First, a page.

Chaim Ingram
Chaim Ingram

Making Every Day Count

This is dedicated to those of us who are ageing.  Come to think of it that includes all of us!

The Torah enjoins us, between Pesach and Shavuot, to “count for yourselves (i.e. for your benefit) …. seven complete weeks, until the morrow of the seventh [complete] week, count fifty days.

Thus we are to count both the weeks and the days.  If one counted “two weeks” and not “fourteen days making two weeks” or if he counted “thirty-two days” while omitting to say “making four weeks and four days” the mitsva has not been fulfilled properly.

There are varied explanations as to the deeper meaning of this aspect of the Omer count. Here is one to sample.

A total day consists of a period of activity and a (hopefully shorter) period of physical rest (sleep).  A total week consists of six days of labour followed by a 25-hour period of spiritual rest (Shabbat).

A human being needs both physical and spiritual refreshment.  Body and soul are indispensable to each other in this world. It is a mitsva to nurture both.  Both are holy.  Ve-nishmartem me-od le-nafshoteikhem.  “Guard well your body and your soul” (Deut 4:15 – the word nefesh means both body and soul). We neglect either at our peril.

While of course our physical wellbeing is ultimately in the hands of G-D and is something that we pray for three times every day in the eighth blessing of the Amida, we must do our bit to remain healthy. We are not to abuse our bodies. Doing so will impede our opportunity to grow spiritually as a healthy soul flourishes optimally in a healthy body.

However the reverse can also be true.  Striving for growth in Torah-spirituality will revitalise our organs. “The Torah of G-D is perfect restoring both the body and the soul (Psalms19:8 – again the word nefesh is used).  Physical pain, especially when not self-inflicted, can be lessened when one is spiritually occupied.  A student of mine provided me with proof of that..  He was in acute pain following surgery and testified to me that during our hour-long Mishna session, he scarcely noticed it!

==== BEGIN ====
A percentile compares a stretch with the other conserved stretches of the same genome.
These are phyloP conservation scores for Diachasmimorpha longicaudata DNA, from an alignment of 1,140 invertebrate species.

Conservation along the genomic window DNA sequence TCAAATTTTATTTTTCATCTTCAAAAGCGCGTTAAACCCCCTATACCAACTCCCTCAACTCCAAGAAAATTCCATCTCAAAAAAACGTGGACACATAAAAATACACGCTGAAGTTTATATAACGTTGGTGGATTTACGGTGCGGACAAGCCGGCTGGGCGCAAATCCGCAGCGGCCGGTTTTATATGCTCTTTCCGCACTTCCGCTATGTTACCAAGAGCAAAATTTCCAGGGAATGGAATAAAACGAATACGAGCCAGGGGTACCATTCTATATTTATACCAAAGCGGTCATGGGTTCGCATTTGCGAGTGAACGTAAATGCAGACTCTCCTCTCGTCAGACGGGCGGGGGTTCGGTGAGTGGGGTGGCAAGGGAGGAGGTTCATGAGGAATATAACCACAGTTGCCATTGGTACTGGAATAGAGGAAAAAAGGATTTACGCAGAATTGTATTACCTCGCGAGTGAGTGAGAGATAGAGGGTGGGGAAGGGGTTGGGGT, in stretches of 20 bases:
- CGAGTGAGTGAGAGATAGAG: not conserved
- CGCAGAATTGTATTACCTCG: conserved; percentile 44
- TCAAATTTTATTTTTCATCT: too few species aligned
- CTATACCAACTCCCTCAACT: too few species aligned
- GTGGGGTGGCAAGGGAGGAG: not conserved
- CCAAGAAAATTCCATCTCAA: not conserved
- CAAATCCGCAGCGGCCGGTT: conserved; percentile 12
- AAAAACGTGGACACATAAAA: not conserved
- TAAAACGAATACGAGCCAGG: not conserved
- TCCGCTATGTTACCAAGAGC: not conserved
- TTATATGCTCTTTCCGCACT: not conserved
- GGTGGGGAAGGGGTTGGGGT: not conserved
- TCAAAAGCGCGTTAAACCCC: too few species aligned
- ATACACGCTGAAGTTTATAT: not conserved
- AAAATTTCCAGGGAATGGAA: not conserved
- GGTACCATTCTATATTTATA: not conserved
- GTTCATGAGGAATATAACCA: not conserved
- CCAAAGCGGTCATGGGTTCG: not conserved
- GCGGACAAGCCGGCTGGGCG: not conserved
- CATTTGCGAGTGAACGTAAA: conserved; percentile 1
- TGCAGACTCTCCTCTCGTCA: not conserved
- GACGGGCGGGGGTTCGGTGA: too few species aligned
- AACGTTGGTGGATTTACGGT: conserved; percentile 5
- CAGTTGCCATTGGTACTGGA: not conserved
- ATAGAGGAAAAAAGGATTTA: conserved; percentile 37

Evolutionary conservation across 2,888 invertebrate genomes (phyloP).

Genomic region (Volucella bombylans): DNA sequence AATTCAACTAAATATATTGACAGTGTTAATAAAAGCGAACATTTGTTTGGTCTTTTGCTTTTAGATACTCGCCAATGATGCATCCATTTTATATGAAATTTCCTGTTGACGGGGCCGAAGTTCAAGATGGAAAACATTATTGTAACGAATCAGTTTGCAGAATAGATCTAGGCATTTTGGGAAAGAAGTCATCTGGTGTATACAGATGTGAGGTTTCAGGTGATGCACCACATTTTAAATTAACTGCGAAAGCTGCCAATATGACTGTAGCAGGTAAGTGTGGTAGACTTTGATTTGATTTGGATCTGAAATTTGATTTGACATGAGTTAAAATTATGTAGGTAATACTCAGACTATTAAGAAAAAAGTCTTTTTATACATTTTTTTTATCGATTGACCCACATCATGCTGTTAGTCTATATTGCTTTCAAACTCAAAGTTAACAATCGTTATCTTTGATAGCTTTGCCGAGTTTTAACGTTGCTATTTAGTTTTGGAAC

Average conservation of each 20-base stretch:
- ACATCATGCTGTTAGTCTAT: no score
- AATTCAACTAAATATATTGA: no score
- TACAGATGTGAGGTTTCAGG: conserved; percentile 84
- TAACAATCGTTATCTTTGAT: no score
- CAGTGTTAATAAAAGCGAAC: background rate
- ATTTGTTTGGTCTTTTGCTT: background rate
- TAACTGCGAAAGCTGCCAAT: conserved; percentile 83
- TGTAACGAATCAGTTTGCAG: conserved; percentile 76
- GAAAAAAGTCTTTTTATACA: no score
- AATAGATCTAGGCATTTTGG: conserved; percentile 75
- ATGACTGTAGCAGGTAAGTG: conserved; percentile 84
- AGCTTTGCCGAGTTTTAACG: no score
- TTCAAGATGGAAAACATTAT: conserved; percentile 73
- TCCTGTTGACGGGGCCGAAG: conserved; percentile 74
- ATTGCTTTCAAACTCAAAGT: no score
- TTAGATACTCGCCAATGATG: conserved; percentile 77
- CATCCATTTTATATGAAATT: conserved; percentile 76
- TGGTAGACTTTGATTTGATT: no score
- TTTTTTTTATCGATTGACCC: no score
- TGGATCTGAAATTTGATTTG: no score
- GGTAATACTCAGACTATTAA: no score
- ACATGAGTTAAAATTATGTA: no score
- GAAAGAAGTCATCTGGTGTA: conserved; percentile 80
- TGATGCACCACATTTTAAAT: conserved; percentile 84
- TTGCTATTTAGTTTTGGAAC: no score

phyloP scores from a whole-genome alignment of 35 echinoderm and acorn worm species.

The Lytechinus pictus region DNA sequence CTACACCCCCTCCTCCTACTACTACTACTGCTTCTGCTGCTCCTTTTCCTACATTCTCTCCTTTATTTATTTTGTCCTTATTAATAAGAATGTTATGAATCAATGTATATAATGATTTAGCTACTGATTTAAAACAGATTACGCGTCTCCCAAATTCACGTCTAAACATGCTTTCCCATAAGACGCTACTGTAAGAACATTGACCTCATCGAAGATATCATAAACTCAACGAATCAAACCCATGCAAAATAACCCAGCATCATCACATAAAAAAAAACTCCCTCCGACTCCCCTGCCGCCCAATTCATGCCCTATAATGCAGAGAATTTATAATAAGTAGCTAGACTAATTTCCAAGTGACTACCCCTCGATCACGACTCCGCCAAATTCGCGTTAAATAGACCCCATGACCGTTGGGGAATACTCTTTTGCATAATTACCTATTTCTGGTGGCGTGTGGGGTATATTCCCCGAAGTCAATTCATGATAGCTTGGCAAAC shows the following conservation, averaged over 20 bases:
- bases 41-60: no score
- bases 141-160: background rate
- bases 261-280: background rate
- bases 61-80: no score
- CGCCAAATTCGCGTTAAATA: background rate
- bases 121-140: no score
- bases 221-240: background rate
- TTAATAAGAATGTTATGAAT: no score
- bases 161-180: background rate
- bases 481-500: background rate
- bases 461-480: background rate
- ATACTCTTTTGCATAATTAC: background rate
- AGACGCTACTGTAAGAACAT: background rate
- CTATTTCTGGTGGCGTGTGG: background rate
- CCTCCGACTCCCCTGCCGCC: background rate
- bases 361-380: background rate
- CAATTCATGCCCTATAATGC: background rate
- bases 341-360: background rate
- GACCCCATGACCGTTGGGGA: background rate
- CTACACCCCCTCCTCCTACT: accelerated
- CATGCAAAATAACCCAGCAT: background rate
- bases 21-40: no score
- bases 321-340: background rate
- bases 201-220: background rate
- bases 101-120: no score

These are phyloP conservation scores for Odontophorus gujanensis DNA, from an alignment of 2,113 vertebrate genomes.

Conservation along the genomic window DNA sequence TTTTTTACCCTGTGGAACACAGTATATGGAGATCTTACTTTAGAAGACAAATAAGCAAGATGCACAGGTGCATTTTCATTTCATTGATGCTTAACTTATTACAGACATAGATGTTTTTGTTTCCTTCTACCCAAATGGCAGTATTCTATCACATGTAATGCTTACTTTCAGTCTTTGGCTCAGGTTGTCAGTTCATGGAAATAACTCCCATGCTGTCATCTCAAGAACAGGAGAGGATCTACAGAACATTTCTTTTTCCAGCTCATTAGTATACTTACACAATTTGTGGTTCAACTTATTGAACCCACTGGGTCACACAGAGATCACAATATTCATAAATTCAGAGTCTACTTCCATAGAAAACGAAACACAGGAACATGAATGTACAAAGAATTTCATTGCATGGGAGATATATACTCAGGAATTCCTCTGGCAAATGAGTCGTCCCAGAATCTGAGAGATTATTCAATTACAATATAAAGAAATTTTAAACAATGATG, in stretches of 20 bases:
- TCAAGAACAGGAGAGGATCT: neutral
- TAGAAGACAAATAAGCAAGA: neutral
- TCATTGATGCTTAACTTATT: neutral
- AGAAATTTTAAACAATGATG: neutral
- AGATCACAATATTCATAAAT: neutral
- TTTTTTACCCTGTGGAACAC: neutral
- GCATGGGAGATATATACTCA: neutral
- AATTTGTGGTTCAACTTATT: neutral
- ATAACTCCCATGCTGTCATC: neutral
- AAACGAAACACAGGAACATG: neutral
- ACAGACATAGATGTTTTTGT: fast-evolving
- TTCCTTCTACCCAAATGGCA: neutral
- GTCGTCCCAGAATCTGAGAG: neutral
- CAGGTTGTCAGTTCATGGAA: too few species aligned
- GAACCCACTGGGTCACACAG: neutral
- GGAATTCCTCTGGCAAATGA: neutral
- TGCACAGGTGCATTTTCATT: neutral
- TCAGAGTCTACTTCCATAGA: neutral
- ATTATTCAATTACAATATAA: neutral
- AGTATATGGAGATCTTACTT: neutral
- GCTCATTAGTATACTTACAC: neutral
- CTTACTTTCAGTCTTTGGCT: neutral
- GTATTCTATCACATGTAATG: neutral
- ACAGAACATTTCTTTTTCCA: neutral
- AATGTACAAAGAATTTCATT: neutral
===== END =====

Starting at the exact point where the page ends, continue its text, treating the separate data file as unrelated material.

Thus we count the weeks as well as the days.  Days teach us the need for a healthy body, weeks the need for a healthy soul.

Interestingly in week one of the Omer there are only days to count.  If, as has been suggested, the seven weeks of the Omer represent the seven decades of the average lifespan of man (Psalms 90:10), the first week symbolises the first decade of life, infancy and childhood when one is yet to become aware of the importance of spiritual growth. Only ‘days’ (physical and material matters) count for the infant!

As we get into the middle weeks of the Omer we are aware of both the passing days as well as the weeks. Similarly in the middle decades of life our spiritual awareness hopefully catches up with our physical capacity.

By the seventh week of the Omer we have Shavuot, the Feast of Weeks firmly in our sights. And by the seventh decade of life when we reach the age of zikna, sagacity, we grow closer to the “world of the spirit” symbolised by weeks and our material ambitions, strivings, longings and yearnings similarly become more modest.  We pray for continued good health for ourselves and our loved ones and the nachas of righteous progeny to the third and even the fourth generation!

Rabbi Shlomo Yosef Zevin (1888-1978) in one of his classic works LaTorah velaMoadim observes that the counting of the Omer instructs us of the need to make every day of our lives count. No day that passes ever returns.  Just like in the counting of the Omer where, if we miss a whole day’s counting, we can no longer make a blessing, so too in life. If we forget to make each day count, the blessings of those days are missing.

Conversely remembering to count every day of the Omer with a beracha will hopefully remind us of the need to make every day of our lives count – and may we thereby reap the blessing of every precious day on this blessed earth!

About the Author
Rabbi Chaim Ingram is the author of four books on Judaism and honorary rabbi of Sydney Jewish Centre on Ageing.